Quality Measures - Frequently Asked Questions
1. What is the difference between quality measures and quality improvement?
The University Research Co. LLC defines quality improvement as a process using quantitative and qualitative methods to improve the effectiveness, efficiency, and safety of service delivery processes and systems, as well as the performance of human resources in delivering products and services.
The Center for Medicare and Medicaid Services defines quality measures as tools that help us measure or quantify healthcare processes, outcomes, patient perceptions, and organizational structure and/or systems that are associated with the ability to provide high-quality health care and/or that relate to one or more quality goals for health care.
2. What are the different types of quality measures?
Quality measures follow the Structure Process Outcome framework to address the inputs and outputs of healthcare. The following definitions were provided by the Pharmacy Quality Alliance.
- Structure measures describe the presence of something that is associated with quality.
- Process measures are actions associated with quality.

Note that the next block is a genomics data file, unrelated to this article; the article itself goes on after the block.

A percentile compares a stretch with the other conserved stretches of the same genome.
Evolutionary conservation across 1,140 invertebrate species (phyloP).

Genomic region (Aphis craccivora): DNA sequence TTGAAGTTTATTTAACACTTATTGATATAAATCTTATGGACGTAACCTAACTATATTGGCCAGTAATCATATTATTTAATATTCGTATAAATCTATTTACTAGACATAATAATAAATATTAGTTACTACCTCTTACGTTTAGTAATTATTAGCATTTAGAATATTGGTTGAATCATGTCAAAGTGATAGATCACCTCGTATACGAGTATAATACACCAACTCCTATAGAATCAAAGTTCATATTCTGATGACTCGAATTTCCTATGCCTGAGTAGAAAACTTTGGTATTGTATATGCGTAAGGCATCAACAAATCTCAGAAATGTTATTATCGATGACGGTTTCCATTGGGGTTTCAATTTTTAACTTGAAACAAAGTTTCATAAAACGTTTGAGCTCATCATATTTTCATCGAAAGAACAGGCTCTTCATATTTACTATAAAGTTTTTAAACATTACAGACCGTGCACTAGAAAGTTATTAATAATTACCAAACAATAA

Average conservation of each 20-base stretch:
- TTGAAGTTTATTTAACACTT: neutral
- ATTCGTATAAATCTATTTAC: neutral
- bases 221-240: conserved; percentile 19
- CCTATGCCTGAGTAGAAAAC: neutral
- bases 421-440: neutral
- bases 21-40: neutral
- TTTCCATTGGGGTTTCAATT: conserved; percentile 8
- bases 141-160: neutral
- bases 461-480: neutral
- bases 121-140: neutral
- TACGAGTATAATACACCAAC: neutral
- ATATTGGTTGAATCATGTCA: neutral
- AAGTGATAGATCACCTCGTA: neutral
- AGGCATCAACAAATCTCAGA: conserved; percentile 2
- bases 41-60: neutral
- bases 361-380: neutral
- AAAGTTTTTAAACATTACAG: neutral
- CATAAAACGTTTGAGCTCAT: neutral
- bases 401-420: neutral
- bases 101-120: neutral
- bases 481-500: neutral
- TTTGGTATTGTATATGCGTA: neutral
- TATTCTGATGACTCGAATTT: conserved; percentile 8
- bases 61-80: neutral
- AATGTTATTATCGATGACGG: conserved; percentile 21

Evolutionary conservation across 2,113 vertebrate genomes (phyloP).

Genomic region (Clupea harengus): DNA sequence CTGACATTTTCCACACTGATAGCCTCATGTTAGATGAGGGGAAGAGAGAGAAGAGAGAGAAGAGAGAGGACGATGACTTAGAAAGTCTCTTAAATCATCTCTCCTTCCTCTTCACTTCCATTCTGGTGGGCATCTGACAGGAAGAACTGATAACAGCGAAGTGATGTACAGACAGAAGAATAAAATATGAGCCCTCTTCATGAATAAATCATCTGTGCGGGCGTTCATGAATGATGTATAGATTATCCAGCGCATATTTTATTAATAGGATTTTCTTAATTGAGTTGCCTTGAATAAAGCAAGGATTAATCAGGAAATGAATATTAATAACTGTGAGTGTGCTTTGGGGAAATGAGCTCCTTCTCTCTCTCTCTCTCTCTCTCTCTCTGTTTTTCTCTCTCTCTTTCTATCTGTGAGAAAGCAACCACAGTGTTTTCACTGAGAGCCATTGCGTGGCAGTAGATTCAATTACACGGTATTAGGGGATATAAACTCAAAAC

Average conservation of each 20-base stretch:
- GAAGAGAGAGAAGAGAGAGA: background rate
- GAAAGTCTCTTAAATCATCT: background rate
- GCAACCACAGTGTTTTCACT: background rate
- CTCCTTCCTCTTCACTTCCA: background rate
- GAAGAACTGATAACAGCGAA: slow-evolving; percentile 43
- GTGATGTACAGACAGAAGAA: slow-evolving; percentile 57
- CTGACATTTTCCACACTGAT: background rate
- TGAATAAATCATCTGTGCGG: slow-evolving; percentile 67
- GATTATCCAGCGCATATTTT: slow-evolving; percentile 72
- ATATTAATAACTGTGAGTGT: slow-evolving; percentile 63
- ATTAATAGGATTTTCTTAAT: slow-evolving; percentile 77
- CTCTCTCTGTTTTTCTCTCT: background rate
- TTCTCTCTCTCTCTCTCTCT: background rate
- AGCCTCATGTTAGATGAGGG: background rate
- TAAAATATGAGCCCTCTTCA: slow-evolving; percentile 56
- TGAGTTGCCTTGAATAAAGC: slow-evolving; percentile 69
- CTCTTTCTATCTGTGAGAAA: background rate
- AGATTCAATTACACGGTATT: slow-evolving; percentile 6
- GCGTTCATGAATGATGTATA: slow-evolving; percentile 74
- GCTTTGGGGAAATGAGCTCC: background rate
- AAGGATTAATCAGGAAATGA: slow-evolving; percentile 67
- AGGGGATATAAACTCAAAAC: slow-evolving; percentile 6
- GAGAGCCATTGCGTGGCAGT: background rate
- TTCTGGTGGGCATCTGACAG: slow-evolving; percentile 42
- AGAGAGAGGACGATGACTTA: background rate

- Outcome measures are the end results attributed to healthcare products and services.
3. How are quality measures developed?
Quality measure development strategies vary according to the organization. However, credible measures go through rigorous processes that include approval or endorsement from advisement groups or panelists. Organizations pride themselves on paneling diverse healthcare experts to ensure relevance and value of their measures in the market.
4. How are quality measures used?
Quality measures are used to evaluate health care services to improve patient care. Additionally, they are being used in payment models to determine reimbursements and network status for providers.
5. How did ACA affect health care quality?
The Affordable Care Act brought the issue of quality to the forefront of healthcare. With the push to shift from fee-for-service to pay-for-performance, quality measures became a useful tool to guide the transition between the two payment models. The ACA also contained provisions for an entity charged with creating a national quality strategy.
6. How can pharmacists be involved?
Pharmacists can use their medication expertise to help providers reach their medication-related and other health care quality benchmarks. Incentives are emerging for pharmacists to be financially rewarded for their contributions. Likewise, opportunities are emerging for pharmacies to use performance on quality measures to gain preferred network statuses or have lower co-payments for patients.